Bill Raab


Intro to CMN (3:45 min.), Animation/series and sound by Bill Raab

For the CrossMediaNight 2014, Bill Raab developed an introductory film that was shown as a key visual theme and introduction to the role of CMN. Other short teaser animations were incorporated between the blocks of film.

»(..) when thinking about how to realize the introductions to the Cross Media Night 2014 I had the idea of presenting it in an analogue manner. My aim was to produce the effects myself familiar to us from programs such as After Effects, (Particles, 3D, FraktalNoise, etc.). After a series of different experiments with materials, light and movement I discovered an interesting realm located between the analogue and digital. From this I produced another work: AvfxEX that I accompanied by including edited real sounds and samples.«

Supervised by Prof. Alex Oppermann and Sascha Wild as part of the »audio&vision« workshop

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Wagehe Raufi

Eskalation Eisskulptur Epsilon (ε) /Escalation Ice Sculpture Epsilon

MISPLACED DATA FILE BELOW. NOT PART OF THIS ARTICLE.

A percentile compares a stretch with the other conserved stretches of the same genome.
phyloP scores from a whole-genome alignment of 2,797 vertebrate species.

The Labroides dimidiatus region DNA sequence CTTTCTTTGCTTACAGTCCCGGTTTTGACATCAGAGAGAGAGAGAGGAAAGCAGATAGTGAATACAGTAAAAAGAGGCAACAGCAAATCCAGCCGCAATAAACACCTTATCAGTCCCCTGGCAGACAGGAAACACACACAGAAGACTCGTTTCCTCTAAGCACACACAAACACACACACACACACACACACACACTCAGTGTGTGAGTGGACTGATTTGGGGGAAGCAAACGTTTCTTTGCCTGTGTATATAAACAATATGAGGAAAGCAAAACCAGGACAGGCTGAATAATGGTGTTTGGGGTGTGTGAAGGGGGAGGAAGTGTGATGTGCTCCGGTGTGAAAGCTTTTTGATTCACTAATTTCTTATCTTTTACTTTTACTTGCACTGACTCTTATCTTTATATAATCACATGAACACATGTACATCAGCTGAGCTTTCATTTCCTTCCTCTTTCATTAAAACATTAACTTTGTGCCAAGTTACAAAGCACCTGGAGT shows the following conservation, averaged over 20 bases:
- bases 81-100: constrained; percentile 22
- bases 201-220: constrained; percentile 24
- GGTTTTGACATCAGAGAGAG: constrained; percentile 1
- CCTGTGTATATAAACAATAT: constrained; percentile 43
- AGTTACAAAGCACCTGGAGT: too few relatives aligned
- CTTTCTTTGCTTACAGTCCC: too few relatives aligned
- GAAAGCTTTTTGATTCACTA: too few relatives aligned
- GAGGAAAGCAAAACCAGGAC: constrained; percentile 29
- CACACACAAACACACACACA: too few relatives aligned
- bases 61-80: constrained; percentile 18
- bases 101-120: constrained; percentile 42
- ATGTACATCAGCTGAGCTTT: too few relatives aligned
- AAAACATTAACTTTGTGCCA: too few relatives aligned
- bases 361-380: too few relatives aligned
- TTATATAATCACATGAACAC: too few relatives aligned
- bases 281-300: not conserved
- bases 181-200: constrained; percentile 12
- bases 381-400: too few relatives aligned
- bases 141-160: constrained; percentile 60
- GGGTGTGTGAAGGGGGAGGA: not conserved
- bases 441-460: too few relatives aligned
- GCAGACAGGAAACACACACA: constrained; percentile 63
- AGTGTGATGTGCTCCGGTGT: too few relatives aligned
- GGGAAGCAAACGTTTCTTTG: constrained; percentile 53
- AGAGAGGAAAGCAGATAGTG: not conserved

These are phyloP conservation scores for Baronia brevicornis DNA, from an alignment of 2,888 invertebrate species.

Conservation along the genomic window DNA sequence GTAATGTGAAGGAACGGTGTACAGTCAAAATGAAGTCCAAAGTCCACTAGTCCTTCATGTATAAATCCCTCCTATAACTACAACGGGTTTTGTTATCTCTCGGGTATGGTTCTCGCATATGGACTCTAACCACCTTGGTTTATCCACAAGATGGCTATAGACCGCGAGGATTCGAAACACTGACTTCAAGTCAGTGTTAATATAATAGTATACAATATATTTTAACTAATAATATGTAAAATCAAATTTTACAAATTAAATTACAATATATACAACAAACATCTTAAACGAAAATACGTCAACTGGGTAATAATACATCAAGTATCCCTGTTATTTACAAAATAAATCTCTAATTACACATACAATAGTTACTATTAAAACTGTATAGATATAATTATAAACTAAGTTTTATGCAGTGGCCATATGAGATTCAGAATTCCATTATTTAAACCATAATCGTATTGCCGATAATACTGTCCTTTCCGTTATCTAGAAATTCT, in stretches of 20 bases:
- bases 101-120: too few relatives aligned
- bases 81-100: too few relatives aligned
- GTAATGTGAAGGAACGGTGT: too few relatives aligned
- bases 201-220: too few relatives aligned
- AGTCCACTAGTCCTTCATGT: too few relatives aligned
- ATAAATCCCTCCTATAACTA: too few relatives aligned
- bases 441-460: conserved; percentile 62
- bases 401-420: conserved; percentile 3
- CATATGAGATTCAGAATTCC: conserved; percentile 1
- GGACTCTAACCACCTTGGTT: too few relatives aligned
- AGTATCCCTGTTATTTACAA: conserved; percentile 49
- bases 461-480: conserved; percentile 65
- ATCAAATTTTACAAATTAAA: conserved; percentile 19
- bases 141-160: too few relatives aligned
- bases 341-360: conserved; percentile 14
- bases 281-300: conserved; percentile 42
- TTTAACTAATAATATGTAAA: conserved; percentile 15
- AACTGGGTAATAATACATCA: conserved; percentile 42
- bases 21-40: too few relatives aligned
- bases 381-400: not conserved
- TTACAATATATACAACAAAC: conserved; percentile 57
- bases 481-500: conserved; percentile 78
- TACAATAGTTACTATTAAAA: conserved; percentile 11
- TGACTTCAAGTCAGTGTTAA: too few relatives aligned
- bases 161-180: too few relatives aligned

Video installation 2014 by Wagehe Raufi

The video installation »Eskalation Eisskulptur Epsilon (ε)« is an allegory for excessiveness. The video shows the protagonist – filmed from above – bathing in 150 liters of ice-cream. The projection is positioned analogue to the camera perspective between two platforms so that the bath tub seems to sink into the ground. This allows the observer to experience the actual space.

Reinforced by the symbolically charged subject and the perspective of the projection, the bather is robbed of her power. Although the action leaves behind prints in the ice-cream the process of escalation is played down through the looks of the observers and the private act of bathing is interrupted. The voyeuristic curiosity of the observers demonstrates the individual’s loss of power.